REVIEW: Batman v Superman the Ultimate Edition
I remain astonished that the executives at DC Entertainment and parent company Warner Bros were surprised by the nearly uniform negative reaction to March’s Batman v Superman film. The film violated many of the key elements of good storytelling and showed a distinct dislike for the Man of Steel so the resulting experience felt oppressive, dark, and dislikable. Much of the blame is laid at director Zack Snyder’s feet since he edited the film in such a way as to emphasize the Dark Knight over Superman and never really addressed the questions he wisely raises in this sequel to his Man of Steel.
Out tomorrow is Batman v Superman the Ultimate Edition, a combo pack that has the theatrical cut available on DVD and Blu-ray with a second Blu-ray disc containing the three hour director’s cut.
The longer version earned an R rating for the extensive violence throughout although the thirty extra minutes has surprisingly little extended mayhem. Instead, bits of pieces focusing more on Clark Kent and Lois Lane round out the film and frankly, makes the storyline far more coherent. There is a far more appropriate balance between Superman and Batman threads before they meet.
There are still incredibly lapses in story and character logic and the pacing remains bizarre in places. But, it’s nice to see Amy Adams’ Lois Lane actually investigating an event being blamed on her super-lover. She has two nice scenes with Jena Malone who is unnamed but is credited at the end as playing Jenet Klyburn, the comic universe’s head of S.T.A.R. Labs, a nice nod to the source material.
Clark also does further investigating on his own, wondering how Gotham City’s Batman terrorizes the very people he seems to be protecting. Which leads me to some of my biggest problems with either incarnation of the movie. Batman has been operating for 20 years so why is Clark investigating him now and why is Perry White (Laurence Fishburn) so resistant to such a story?
Then we have the eighteen month gap between films which is never referenced so many of the questions Senator Finch (Holly Hunter) and others ask, are ones that should have been addressed prior to this moment. Also, the vitriol aimed Superman’s way for this African massacre is never balanced in the press by the heroic deeds we see in an all-too-brief montage in the half first of the movie. So, there are good themes that never really get properly aired out.
Even Henry Cavill’s Superman starts discussions with Lois about these issues, broods, frowns, and flies off without really talking about it. There are way too many of these moments and robs Superman of any real character arc. Cavill is incredibly ill-served by this film and probably doesn’t mind being dead until resurrected in one of the forthcoming Justice League movies. He can find better acting roles in the meantime.
Ben Affleck and Gal Gadot deliver the film’s two strongest performances with Jeremy Irons’ Alfred and Hunter right behind them. I really liked how Wonder Woman, a warrior, had a grin as she and Doomsday went at it in the climax.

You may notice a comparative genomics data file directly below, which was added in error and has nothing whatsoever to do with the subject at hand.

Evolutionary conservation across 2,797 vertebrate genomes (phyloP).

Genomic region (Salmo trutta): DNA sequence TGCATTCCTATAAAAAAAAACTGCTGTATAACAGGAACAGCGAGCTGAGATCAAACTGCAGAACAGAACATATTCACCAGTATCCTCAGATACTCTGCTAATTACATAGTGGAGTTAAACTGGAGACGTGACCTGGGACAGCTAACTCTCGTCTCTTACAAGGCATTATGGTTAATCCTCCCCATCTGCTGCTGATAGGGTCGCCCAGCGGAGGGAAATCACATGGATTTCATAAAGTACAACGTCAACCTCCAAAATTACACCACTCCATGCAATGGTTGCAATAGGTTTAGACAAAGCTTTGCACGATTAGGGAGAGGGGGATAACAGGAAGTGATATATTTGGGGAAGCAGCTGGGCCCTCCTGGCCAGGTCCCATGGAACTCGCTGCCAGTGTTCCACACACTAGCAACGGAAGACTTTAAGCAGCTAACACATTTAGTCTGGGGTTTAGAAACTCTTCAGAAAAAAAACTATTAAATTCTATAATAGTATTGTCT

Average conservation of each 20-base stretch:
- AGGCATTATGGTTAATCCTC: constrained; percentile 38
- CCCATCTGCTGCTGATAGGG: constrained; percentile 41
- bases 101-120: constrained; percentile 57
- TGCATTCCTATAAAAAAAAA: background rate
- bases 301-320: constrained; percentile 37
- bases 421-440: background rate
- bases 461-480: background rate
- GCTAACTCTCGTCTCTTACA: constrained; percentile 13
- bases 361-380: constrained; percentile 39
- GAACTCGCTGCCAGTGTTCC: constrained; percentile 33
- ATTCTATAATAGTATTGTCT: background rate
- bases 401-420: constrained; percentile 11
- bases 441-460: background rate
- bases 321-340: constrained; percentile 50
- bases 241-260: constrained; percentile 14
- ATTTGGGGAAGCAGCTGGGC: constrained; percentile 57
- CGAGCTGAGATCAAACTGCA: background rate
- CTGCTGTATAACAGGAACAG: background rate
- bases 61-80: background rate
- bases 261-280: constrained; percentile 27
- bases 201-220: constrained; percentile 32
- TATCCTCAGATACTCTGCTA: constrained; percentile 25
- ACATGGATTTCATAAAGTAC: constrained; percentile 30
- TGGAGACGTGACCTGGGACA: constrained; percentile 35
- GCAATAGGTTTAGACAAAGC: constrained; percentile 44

Ah yes, Doomsday. Jesse Eisenberg’s Lex Luthor is either loved or hated by audiences but either way you fall, his motivations are all over the place. So, he can’t bring down the “god” of steel by turning him into a murderer (twice) so he endangers all life on Earth by unleashing the unstoppable monstrosity from Krypton? Is he that immoral? Also, in the end, he reveals he’s aware that something dark is coming, which we know to be Darkseid. “The bell has been rung,” he cries but there’s nothing prior to this revelation setting up it up and, ahem, rings false.
Similarly, the pacing is seriously knocked off-kilter when Batman is visited by the Flash (am I the only one who thinks Ezra Miller and costume just look wrong?) and when Diane Prince stops to watch trailers for future films.
All told, the Ultimate Edition makes for a better film, but it’s still not a terribly good one.
The film’s high definition transfer is sparkling which it needed to be considering the dull color palette and all the busy things happening during the action sequences. The audio is sharp and Hans Zimmer and Junkie XL’s heavy-thudding score does not overwhelm the dialogue or sound effects.
On the theatrical version disc, there are a handful of special features but NO commentary, which could have been interesting to see what their true intentions and feelings were. Instead, we get some electronic press kit pieces and some fresh interviews and perspectives. Like the film itself, they take everything way too seriously and don’t really allow themselves a sense of humor.
Beyond the Suicide Squad trailer, the extended cinematic universe is teased in Uniting the World’s Finest; Gods and Men: A Meeting of Giants, traces the meetings between the Gotham Guardian and Metropolis Marvel through the years, in print and screen; The Warrior, The Myth, The Wonder – The history of Wonder Woman works to ready audiences for Patty Jenkins’ feature, due out next spring; Accelerating Design: The New Batmobile, which now feels like a regular installment per disc; Superman: Complexity & Truth, which explores the movie’s approach to Superman and how the production team interprets truth, justice, and the American way; Batman: Austerity & Rage, a similar exploration with little new to be said; Wonder Woman: Grace & Power; Batcave: The Legacy of the Lair, an overdue look at the coolest hangout in comics; The Might and the Power of a Punch, a look into the making of the fight scenes; The Empire of Luthor, another required look; and, finally, Save the Bats, as the cast and crew raise awareness for Bat conservation in light of the white nose disease destroying the population (for those interested, check out www.savebats.org.